With the scene set, Dr Octopus now unveils his plan - though it's not without one flaw, which can only be an oversight of editor Stan not supervising writer Stan closely enough. The villains draw lots to decide the order in which they will fight Spidey (having already dismissed the idea of fighting him as a team). Doc Ock then tells them that he's written a location on each card that will make the best of each villain's special abilities. However, we've just seen the baddies drawn random cards, so how could Ock know which villain would be assigned which location. But it's only a minor lapse in logic, and the story quickly moves on before we've had a chance to spot Stan's mistake.
Worrying about her nephew's distracted mood, Aunt May resolves to visit Betty Brant to see whether the two are having romantic troubles. But right outside the Daily Bugle building, both Betty and Aunt May are kidnapped by Octopus, who's aware that Spider-Man fought once before to protect Jameson's secretary. The Vulture delivers the villains' demands to Jameson - Spider-Man must fight them in turn or Betty Brant will pay the price. How can Spider-Man battle such powerful villains with no power of his own? Thus was the tension cranked up to breaking point ...
With no other choice, Peter must become Spider-Man and face his foes ... so he sets off the the first location, Tony Stark's electrical plant, where Electro is waiting for him. Crawling under the fence like an ordinary teenager, Spider-Man finds his first adversary. But when Electro hurls an electric bolt at the young hero, he evades it with ease. He'd never really lost his powers, he just believed he had ... Regrouping, Spider-Man uses Peter's science know-how to formulate a plan. Using copper wires to ground himself, he's immune to Electro's power and can safely get close enough to kay-o the baddie.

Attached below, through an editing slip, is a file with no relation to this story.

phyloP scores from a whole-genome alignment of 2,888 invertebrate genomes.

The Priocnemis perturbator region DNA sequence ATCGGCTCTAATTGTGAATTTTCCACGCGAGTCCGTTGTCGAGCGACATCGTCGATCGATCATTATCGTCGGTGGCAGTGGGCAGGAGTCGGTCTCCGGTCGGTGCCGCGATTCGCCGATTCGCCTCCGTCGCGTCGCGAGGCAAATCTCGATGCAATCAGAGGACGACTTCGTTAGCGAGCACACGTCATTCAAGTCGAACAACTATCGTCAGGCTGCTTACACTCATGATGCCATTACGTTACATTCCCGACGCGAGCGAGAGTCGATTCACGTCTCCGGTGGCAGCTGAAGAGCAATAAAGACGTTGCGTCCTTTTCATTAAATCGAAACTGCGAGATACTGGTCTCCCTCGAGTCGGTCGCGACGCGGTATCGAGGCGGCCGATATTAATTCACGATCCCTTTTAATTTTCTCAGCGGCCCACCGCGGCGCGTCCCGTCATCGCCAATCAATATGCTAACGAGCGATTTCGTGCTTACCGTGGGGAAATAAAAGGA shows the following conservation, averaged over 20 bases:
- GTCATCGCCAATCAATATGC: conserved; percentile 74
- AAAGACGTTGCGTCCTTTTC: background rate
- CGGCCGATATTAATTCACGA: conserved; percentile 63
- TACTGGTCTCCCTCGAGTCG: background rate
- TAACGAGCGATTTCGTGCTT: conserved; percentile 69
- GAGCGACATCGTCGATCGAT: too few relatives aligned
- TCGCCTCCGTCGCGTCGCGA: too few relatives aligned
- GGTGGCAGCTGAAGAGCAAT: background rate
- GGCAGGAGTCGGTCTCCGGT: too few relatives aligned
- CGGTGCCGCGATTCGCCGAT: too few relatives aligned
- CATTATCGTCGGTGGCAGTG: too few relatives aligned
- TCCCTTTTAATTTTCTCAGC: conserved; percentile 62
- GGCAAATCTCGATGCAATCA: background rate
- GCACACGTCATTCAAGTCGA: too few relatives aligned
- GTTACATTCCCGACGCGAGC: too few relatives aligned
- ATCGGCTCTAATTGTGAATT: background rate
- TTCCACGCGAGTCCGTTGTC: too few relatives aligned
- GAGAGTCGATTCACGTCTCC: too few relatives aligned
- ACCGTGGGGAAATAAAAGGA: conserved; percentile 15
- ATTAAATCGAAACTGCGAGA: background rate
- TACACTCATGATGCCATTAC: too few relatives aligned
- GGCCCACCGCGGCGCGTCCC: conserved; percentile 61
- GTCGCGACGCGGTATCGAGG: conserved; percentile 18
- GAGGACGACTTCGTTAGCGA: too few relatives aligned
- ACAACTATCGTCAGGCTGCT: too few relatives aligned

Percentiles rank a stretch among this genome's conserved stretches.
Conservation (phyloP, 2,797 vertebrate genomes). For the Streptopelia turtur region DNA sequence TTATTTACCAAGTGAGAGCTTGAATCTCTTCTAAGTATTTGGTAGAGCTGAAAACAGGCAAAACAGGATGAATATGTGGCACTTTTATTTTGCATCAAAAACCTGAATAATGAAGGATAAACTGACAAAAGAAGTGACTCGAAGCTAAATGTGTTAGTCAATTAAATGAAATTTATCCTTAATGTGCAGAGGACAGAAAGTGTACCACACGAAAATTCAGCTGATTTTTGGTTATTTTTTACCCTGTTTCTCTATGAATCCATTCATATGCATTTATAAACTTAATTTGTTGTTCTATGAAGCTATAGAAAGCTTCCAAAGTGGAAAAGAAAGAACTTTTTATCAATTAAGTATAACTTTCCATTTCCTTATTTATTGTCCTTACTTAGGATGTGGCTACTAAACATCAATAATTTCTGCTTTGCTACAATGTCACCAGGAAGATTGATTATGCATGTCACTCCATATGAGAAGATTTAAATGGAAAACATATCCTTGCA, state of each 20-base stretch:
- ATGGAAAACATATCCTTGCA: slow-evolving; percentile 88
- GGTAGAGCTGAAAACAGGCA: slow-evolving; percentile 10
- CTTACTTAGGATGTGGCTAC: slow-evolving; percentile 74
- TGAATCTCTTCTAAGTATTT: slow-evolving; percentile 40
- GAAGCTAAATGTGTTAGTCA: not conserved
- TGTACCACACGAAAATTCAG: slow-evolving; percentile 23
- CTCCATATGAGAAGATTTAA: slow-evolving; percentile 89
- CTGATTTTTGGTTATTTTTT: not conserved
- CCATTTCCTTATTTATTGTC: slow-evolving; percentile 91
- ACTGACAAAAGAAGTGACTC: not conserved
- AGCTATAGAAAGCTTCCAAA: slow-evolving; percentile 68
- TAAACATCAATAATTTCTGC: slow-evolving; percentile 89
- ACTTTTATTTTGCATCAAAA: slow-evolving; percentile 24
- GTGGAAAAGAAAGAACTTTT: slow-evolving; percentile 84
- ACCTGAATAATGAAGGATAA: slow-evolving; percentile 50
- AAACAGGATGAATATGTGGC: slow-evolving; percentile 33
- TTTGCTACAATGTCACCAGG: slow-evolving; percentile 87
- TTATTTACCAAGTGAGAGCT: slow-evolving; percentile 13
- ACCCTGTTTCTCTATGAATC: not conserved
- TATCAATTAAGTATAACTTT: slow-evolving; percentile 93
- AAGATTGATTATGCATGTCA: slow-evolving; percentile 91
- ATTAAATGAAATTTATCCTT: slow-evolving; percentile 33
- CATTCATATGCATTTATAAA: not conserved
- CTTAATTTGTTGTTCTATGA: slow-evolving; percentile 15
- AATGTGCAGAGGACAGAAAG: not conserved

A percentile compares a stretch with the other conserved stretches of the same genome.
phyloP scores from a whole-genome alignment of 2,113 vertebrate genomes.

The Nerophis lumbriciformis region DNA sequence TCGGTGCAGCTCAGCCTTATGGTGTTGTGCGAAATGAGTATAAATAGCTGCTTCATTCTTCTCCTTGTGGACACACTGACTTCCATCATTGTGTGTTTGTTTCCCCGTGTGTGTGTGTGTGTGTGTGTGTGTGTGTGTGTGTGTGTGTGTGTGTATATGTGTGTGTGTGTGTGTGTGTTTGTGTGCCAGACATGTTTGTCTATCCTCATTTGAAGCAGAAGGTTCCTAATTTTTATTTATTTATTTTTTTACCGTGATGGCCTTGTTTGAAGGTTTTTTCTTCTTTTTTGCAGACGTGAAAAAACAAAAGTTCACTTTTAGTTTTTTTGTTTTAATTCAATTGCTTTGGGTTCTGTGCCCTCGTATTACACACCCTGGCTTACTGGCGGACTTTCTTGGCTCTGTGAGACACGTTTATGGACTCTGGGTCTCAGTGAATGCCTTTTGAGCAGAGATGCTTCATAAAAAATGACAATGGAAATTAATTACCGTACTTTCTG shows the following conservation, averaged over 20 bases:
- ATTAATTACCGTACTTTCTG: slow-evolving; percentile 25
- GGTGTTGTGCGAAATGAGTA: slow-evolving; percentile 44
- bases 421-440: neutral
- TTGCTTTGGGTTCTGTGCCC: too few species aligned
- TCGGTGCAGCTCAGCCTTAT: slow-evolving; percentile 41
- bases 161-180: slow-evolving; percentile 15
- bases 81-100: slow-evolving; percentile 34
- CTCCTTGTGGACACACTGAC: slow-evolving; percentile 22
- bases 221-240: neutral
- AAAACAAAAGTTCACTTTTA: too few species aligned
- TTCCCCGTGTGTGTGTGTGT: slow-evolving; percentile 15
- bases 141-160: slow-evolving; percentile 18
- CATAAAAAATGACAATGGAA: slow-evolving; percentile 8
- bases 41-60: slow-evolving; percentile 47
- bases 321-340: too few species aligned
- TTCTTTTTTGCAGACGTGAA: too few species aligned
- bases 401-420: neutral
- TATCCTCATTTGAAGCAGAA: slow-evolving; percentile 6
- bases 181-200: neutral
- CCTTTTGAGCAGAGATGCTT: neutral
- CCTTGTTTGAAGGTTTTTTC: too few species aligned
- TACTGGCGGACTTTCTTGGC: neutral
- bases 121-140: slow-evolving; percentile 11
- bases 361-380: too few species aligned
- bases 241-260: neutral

It's a great moment, and we can overlook the shaky science that suggests Spidey grounding himself with wire would keep him safe from electric shock when just the opposite is true. But let's not dwell on that ... let's just pause for a brief cameo from Iron Man before moving on to the next battle - with Kraven the Hunter. Well, it's not so much a battle ...
|The battle with Kraven is far from conclusive, but it makes sense that if Spidey can just grab the card from the Hunter and make off, then that's what he should do. Great full-spage image, though.|